In cases like the instant one, where the nonmoving party will bear the burden of proof at trial on a dispositive issue, a summary judgment motion may properly be made in reliance solely on the "pleadings, depositions, answers to interrogatories, and admissions on file." Such a motion, whether or not accompanied by affidavits, will be "made and supported as provided in this rule," and Rule 56(e) therefore requires the nonmoving party to go beyond the pleadings and by her own affidavits, or by the "depositions, answers to interrogatories, and admissions on file," designate "specific facts showing that there is a genuine issue for trial."
Id. at 324 (emphasis added). There must be "sufficient evidence favoring the nonmoving party for a jury to return a verdict for that party. If the evidence is merely colorable, or is not significantly probative, summary judgment may be granted." Anderson, 477 U.S. at 249-50 (citations omitted).
B. Carter's Claims
A. Discrimination Claims
1. Burden-Shifting Framework
Title VII*fn1 was enacted to prohibit employers from discriminating against employees with respect to compensation, terms, conditions, or privileges of employment. Texas Dept. of Cmty. Affairs v. Burdine, 450 U.S. 248, 259 (1981). The Supreme Court recognized that it is often difficult for a plaintiff to prove that an employer acted with "conscious intent to discriminate." McDonnell Douglas Corp. v. Green, 411 U.S. 792 (1973). One manner in which a plaintiff can meet this ultimate burden of persuasion is by demonstrating that an employer's stated reason for the challenged action is not the true reason, but rather was a pretext for unlawful discrimination. Burdine, 450 U.S. at 253.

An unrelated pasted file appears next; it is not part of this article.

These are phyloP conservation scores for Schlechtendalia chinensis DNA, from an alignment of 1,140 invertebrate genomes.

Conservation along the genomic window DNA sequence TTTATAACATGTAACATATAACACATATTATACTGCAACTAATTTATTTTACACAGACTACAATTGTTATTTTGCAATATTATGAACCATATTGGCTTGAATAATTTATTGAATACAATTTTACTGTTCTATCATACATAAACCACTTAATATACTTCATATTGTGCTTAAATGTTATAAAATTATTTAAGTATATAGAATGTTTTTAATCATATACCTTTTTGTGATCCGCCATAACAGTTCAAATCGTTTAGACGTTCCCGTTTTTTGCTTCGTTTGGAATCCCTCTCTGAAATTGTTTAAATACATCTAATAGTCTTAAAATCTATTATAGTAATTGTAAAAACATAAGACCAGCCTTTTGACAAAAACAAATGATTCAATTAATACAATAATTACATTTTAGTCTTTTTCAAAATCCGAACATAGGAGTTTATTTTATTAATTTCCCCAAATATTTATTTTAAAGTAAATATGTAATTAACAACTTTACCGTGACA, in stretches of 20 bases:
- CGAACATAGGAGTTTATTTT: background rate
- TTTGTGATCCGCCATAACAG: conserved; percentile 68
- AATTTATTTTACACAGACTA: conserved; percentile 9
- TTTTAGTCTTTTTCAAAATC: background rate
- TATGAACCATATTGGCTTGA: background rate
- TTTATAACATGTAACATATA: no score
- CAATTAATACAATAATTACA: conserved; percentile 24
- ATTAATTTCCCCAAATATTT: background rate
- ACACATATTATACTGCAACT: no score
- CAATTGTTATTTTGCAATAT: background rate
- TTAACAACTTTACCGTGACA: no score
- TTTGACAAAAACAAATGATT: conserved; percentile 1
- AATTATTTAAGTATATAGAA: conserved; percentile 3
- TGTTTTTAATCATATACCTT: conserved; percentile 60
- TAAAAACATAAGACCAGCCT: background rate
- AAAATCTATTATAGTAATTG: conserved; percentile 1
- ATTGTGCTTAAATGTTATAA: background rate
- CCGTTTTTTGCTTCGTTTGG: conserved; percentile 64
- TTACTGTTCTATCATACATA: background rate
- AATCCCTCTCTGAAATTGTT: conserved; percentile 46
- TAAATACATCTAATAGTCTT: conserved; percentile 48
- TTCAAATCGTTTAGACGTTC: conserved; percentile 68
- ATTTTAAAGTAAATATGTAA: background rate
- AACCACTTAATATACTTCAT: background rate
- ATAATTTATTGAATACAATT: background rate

In McDonnell Douglas, the Supreme Court developed the now familiar burden-shifting framework for courts to utilize as a tool in analyzing disparate treatment claims. The McDonnell Douglas framework requires a plaintiff alleging a violation of Title VII to first establish a prima facie case of discrimination. The prima facie case, the elements of which depend upon the kind of claim the plaintiff is alleging, "eliminates the most common non-discriminatory reasons for the plaintiff's rejection." Burdine, 450 U.S. at 254. In so doing, "the prima facie case 'raises an inference of discrimination only because we presume these acts, if otherwise unexplained, are more likely than not based on the consideration of impermissible factors.'" Id. (quoting Furnco Const. Corp. v. Waters, 438 U.S. 567, 577 (1978)).
If the plaintiff successfully demonstrates a prima facie case of discrimination, the burden of production (but not the burden of persuasion) shifts to the defendant to articulate a legitimate, non-discriminatory reason for the adverse employment decision. Simpson v. Kay Jewelers, Division of Sterling, Inc., 142 F.3d 639, 644 n.5 (3d Cir. 1998). The burden on the defendant at this junction is "relatively light," and the defendant can satisfy this burden "by introducing evidence which, taken as true, would permit the conclusion that there was a non-discriminatory reason for the unfavorable employment decision. . . ." Fuentes v. Perskie, 32 F.3d 759, 763 (3d Cir. 1994) (emphasis added) (citations omitted).